“ Wash, rinse, repeat.” I can’t even recall the origin of this phrase that I’ve heard so many times over the years. In the case of Hasbro, a more apt reworking might be: “recolor, repackage, release.” In the early days of the 25A era line it was stated that repaints and parts reuse were going to become common place as Hasbro worked to get the most “bang for the their buck” in terms of tooling and new parts. This meant that fans would be treated to a series of repaint of molds such as the ones used for the Cobra Trooper, Duke, and Snake Eyes v1; given the semi generic nature of each of these character designs this seemed like a reasonable practice. However, I don’t think anyone was truly prepared for just how many times Hasbro would find a new way to re-release the Storm Shadow v1 mold. Just off of the top of my head I can count five variations (technically six) uses of the mold that have already hit stores. In keeping with the current practice, the “Ninja-Ku Leader” makes number seven.
This is one of those times where its honestly hard to review something objectively. Once Justin and I get caught up with the Toys R Us five packs this figure will have been reviewed seven times. (Cobra battle pack #1, Cobra Legions battle pack, Comic Pack #21, Storm Shadow v2, Red Ninja, TRU Red Ninja, TRU Red Ninja Leader) It’s time to try and move past my personal malaise for a figure that I once thought was pretty interesting and find something to say. For this latest repaint, the crew in Pawtucket decided to dip in to the barrel of international repaints and borrowed the color scheme of the Argentinian Ninja-Ku. (http://www.yojoe.com/action/int/argblackcobra.shtml) In many ways, this color scheme is that of a more traditional ninja—clad entirely in black with the only elements of color found on the figure added from his gear and his wrist wraps. It’s a very dark and stealthy approach in terms of costuming and one that I’m surprised has never been released in the United States until now. The only color found on the figure (aside from the flesh tones of exposed skin) are the portions of the figure’s knife blades, molded throwing stars, wrist wraps, bow, and daisho blades which are colored in gold. (Seriously, this is like looking at Auric Goldfinger’s personal ninja. Apparently things with Oddjob just didn’t work out after all.) In other words, this is a ninja dressed in black and there’s just not much to say about that.
I find the release of this figure a bit ironic. Hasbro went to the trouble to call him the “Ninja-Ku Leader” and yet offers no explanation of what this means. The file card on the back of the card is a previously released Storm Shadow card which makes not mention of “Ninja-Ku”. According to what I read over on YoJoe.com, “Ninja-Ku” was the character’s name not the moniker of any sort of faction or organization. So, is Storm Shadow the leader of yet another ninja clan or is he an “army of one”? This really isn’t a bit deal in the grand scheme of things—I simply feel that Hasbro missed an opportunity here to educate fans about the international versions of old and familiar characters. Why not write up a new file card and make this a brand new character? New card artwork was already produced for the front of the packaging so how difficult would it have been to have one of their copy writers sit down, do a little web research, and write up a bio about a Cobra operative/ assassin from Argentina? By doing so, the folks in Pawtucket might have succeeded in building up a little more excitement about this figure rather than leaving many fans with the perception that it’s “just another Storm Shadow”. In fact, Hasbro could do this with a variety of the international repaints including the oft-clamored for Cobra D’Aco and Cobra Mortal. However, that's just my opinion-- take it as you will.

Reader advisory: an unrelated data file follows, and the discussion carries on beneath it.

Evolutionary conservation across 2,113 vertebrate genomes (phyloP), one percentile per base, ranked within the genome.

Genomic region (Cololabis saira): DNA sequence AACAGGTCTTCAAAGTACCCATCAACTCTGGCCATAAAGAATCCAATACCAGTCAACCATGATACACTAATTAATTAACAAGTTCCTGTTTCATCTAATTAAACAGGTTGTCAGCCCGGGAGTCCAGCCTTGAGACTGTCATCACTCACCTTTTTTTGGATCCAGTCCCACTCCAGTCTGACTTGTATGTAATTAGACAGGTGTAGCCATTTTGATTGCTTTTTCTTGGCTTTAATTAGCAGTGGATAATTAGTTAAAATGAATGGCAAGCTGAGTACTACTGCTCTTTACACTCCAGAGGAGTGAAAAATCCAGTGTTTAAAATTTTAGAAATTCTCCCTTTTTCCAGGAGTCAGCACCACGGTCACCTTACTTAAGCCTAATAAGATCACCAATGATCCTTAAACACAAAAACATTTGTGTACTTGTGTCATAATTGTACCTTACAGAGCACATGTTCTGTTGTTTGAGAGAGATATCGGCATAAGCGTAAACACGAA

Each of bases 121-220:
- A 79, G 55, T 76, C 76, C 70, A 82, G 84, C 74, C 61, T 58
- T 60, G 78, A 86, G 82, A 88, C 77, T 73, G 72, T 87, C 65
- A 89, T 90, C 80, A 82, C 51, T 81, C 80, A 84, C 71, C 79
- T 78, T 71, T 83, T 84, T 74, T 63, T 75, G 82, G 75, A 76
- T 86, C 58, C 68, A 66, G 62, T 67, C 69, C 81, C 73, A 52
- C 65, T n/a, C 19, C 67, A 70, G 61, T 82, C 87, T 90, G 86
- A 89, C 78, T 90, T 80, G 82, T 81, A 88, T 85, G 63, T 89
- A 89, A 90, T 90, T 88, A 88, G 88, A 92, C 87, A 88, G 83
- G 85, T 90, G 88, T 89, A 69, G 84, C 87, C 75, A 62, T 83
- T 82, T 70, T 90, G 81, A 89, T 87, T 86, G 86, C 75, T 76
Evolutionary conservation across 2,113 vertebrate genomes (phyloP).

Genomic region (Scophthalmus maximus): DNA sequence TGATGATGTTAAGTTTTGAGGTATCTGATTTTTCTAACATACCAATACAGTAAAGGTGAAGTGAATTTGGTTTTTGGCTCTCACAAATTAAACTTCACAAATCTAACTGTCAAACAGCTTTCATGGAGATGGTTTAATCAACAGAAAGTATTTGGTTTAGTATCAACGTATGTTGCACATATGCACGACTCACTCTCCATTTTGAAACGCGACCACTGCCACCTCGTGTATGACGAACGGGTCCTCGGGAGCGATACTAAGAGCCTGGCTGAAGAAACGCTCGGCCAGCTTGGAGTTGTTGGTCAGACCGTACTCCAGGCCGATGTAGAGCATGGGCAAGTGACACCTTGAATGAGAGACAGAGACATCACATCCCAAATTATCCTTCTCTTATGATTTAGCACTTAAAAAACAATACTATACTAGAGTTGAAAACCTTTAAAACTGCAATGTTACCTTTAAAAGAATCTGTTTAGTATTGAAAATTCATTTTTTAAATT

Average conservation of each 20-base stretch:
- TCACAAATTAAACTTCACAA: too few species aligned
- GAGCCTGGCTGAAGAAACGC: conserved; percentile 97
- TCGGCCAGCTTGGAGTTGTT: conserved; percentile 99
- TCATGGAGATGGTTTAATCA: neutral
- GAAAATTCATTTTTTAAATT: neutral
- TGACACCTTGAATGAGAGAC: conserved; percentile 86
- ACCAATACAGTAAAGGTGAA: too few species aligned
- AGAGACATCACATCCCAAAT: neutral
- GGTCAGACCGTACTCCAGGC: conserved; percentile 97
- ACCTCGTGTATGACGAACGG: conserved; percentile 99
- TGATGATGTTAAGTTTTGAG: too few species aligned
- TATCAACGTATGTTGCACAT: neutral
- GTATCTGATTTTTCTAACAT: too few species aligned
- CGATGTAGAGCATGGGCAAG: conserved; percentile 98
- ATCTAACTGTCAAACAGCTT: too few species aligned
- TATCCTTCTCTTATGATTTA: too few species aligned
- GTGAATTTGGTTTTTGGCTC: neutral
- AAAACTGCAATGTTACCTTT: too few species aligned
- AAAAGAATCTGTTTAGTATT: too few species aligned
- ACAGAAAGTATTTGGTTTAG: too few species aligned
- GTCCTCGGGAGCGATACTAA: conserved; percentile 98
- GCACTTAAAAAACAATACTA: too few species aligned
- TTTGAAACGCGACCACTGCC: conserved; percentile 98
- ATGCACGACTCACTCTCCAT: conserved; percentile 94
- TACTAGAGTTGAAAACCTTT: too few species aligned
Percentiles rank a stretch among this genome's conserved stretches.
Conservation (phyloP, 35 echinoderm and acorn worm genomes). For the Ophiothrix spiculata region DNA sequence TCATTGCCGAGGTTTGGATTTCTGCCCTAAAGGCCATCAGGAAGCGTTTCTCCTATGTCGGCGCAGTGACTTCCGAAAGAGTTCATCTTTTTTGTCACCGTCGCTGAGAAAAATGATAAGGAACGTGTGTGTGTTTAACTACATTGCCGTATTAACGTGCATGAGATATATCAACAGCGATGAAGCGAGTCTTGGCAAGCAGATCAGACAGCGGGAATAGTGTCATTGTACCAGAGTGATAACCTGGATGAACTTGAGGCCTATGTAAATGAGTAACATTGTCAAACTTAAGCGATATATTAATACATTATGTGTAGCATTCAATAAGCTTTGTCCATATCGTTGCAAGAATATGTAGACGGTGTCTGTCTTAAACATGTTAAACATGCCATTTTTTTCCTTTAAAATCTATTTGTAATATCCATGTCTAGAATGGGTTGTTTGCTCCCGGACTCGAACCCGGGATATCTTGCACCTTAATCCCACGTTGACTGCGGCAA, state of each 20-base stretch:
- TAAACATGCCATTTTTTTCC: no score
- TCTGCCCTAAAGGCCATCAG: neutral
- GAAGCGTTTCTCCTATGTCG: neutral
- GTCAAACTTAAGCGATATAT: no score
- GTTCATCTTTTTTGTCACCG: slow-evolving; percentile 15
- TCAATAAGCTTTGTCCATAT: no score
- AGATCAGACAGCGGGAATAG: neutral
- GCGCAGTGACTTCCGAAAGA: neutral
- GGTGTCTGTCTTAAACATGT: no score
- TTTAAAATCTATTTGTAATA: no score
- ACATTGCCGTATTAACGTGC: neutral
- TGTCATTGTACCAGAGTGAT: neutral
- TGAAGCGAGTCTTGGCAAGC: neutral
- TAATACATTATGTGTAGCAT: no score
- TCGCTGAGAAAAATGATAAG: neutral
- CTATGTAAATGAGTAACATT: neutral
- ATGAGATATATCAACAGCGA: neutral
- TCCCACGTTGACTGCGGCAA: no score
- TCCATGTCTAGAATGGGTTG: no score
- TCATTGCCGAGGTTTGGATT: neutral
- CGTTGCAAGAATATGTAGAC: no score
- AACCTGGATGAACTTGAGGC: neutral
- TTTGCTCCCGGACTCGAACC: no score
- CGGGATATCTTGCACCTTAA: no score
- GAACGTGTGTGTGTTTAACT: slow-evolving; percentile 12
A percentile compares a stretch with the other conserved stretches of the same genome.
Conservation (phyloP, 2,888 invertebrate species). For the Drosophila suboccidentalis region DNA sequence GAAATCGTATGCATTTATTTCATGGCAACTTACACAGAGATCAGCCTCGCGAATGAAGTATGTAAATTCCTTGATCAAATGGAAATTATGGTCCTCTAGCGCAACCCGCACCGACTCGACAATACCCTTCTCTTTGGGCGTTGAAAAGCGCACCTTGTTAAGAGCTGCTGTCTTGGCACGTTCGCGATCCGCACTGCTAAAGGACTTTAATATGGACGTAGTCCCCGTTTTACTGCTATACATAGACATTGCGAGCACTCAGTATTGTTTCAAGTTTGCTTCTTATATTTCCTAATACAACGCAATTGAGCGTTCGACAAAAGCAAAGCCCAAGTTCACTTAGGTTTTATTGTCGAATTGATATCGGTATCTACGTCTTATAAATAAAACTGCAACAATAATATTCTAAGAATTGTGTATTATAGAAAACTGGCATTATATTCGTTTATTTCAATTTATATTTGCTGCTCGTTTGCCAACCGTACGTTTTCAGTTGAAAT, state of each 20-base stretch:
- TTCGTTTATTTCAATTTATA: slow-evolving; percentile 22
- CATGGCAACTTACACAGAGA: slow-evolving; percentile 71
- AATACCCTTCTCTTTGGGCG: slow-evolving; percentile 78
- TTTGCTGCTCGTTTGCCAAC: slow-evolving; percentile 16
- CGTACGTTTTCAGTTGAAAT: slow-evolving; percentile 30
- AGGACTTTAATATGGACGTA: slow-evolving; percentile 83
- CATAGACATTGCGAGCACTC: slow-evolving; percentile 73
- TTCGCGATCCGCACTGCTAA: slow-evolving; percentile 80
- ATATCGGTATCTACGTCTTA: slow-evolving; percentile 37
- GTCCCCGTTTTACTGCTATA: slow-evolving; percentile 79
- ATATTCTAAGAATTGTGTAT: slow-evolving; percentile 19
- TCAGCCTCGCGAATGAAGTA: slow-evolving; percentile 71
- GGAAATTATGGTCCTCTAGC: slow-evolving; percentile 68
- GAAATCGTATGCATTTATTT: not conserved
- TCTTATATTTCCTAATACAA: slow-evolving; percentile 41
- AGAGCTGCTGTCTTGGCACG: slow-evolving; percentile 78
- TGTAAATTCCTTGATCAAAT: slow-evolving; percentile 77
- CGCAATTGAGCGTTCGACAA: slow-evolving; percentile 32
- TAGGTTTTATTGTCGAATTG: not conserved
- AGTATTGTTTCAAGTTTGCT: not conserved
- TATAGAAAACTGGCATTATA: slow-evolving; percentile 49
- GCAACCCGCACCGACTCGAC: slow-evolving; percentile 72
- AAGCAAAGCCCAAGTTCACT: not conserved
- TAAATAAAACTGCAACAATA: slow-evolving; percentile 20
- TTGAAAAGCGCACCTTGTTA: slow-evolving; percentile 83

If this review sounded like I was going through the motions it’s because there really isn’t much to say about this figure that hasn’t been said already. Aside from the color scheme this is the same Storm Shadow that fans have seen numerous times up to this point in the line. With no new accessories or a new back story to help breathe life into this figure I find that my malaise for this mold is growing by leaps and bounds. While the black is more appropriate to a ninja steeped in the mystic arts of invisibility and stealth, it’s just hard to get excited about the fact that Storm Shadow shared a load of laundry with Snake Eyes and ended up dying his uniform a darker shade. (Never mix lights and darks in the washer, Tommy! Let this be a lesson to you!) I’ve never taken much of an interest in the international repaints of many of the classic ARAH characters so without an new bio or description, this figure just doesn’t grab me. If there is a figure that can be safely skipped by most folks in this wave, Ninja-Ku leader is the one to pass up.